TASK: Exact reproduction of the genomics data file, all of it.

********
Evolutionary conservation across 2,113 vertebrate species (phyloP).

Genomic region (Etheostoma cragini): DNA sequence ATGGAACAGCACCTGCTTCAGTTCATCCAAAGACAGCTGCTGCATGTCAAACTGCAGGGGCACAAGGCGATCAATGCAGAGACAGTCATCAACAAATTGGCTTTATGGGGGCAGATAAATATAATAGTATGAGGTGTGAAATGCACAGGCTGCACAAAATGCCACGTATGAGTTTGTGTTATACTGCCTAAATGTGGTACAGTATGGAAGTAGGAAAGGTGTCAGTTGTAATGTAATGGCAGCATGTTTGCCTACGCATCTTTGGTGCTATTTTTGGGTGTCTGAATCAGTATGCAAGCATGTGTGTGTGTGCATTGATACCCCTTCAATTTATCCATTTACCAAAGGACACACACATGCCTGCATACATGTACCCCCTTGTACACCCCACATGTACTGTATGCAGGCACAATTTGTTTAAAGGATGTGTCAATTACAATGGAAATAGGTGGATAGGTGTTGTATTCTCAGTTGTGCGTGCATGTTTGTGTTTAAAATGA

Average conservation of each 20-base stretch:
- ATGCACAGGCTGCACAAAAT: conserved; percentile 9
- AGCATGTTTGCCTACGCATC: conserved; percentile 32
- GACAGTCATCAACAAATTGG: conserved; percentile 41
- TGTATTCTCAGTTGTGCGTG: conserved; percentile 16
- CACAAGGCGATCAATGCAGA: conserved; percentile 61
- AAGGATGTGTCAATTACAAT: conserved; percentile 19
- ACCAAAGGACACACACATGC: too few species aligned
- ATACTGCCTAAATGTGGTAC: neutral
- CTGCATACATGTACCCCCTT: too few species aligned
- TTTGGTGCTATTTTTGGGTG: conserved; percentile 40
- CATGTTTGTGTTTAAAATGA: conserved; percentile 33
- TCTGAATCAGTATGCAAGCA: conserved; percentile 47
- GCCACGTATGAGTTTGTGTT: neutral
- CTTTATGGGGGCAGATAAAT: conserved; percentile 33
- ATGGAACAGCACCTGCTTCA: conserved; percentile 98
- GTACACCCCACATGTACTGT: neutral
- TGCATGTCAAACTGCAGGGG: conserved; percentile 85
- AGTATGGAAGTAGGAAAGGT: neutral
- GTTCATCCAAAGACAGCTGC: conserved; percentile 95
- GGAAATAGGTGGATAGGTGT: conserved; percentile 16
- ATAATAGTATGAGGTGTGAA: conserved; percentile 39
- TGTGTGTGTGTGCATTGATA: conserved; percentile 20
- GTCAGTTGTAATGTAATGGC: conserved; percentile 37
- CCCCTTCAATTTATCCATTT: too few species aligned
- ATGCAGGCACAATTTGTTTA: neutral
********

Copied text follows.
Evolutionary conservation across 2,113 vertebrate species (phyloP).

Genomic region (Etheostoma cragini): DNA sequence ATGGAACAGCACCTGCTTCAGTTCATCCAAAGACAGCTGCTGCATGTCAAACTGCAGGGGCACAAGGCGATCAATGCAGAGACAGTCATCAACAAATTGGCTTTATGGGGGCAGATAAATATAATAGTATGAGGTGTGAAATGCACAGGCTGCACAAAATGCCACGTATGAGTTTGTGTTATACTGCCTAAATGTGGTACAGTATGGAAGTAGGAAAGGTGTCAGTTGTAATGTAATGGCAGCATGTTTGCCTACGCATCTTTGGTGCTATTTTTGGGTGTCTGAATCAGTATGCAAGCATGTGTGTGTGTGCATTGATACCCCTTCAATTTATCCATTTACCAAAGGACACACACATGCCTGCATACATGTACCCCCTTGTACACCCCACATGTACTGTATGCAGGCACAATTTGTTTAAAGGATGTGTCAATTACAATGGAAATAGGTGGATAGGTGTTGTATTCTCAGTTGTGCGTGCATGTTTGTGTTTAAAATGA

Average conservation of each 20-base stretch:
- ATGCACAGGCTGCACAAAAT: conserved; percentile 9
- AGCATGTTTGCCTACGCATC: conserved; percentile 32
- GACAGTCATCAACAAATTGG: conserved; percentile 41
- TGTATTCTCAGTTGTGCGTG: conserved; percentile 16
- CACAAGGCGATCAATGCAGA: conserved; percentile 61
- AAGGATGTGTCAATTACAAT: conserved; percentile 19
- ACCAAAGGACACACACATGC: too few species aligned
- ATACTGCCTAAATGTGGTAC: neutral
- CTGCATACATGTACCCCCTT: too few species aligned
- TTTGGTGCTATTTTTGGGTG: conserved; percentile 40
- CATGTTTGTGTTTAAAATGA: conserved; percentile 33
- TCTGAATCAGTATGCAAGCA: conserved; percentile 47
- GCCACGTATGAGTTTGTGTT: neutral
- CTTTATGGGGGCAGATAAAT: conserved; percentile 33
- ATGGAACAGCACCTGCTTCA: conserved; percentile 98
- GTACACCCCACATGTACTGT: neutral
- TGCATGTCAAACTGCAGGGG: conserved; percentile 85
- AGTATGGAAGTAGGAAAGGT: neutral
- GTTCATCCAAAGACAGCTGC: conserved; percentile 95
- GGAAATAGGTGGATAGGTGT: conserved; percentile 16
- ATAATAGTATGAGGTGTGAA: conserved; percentile 39
- TGTGTGTGTGTGCATTGATA: conserved; percentile 20
- GTCAGTTGTAATGTAATGGC: conserved; percentile 37
- CCCCTTCAATTTATCCATTT: too few species aligned
- ATGCAGGCACAATTTGTTTA: neutral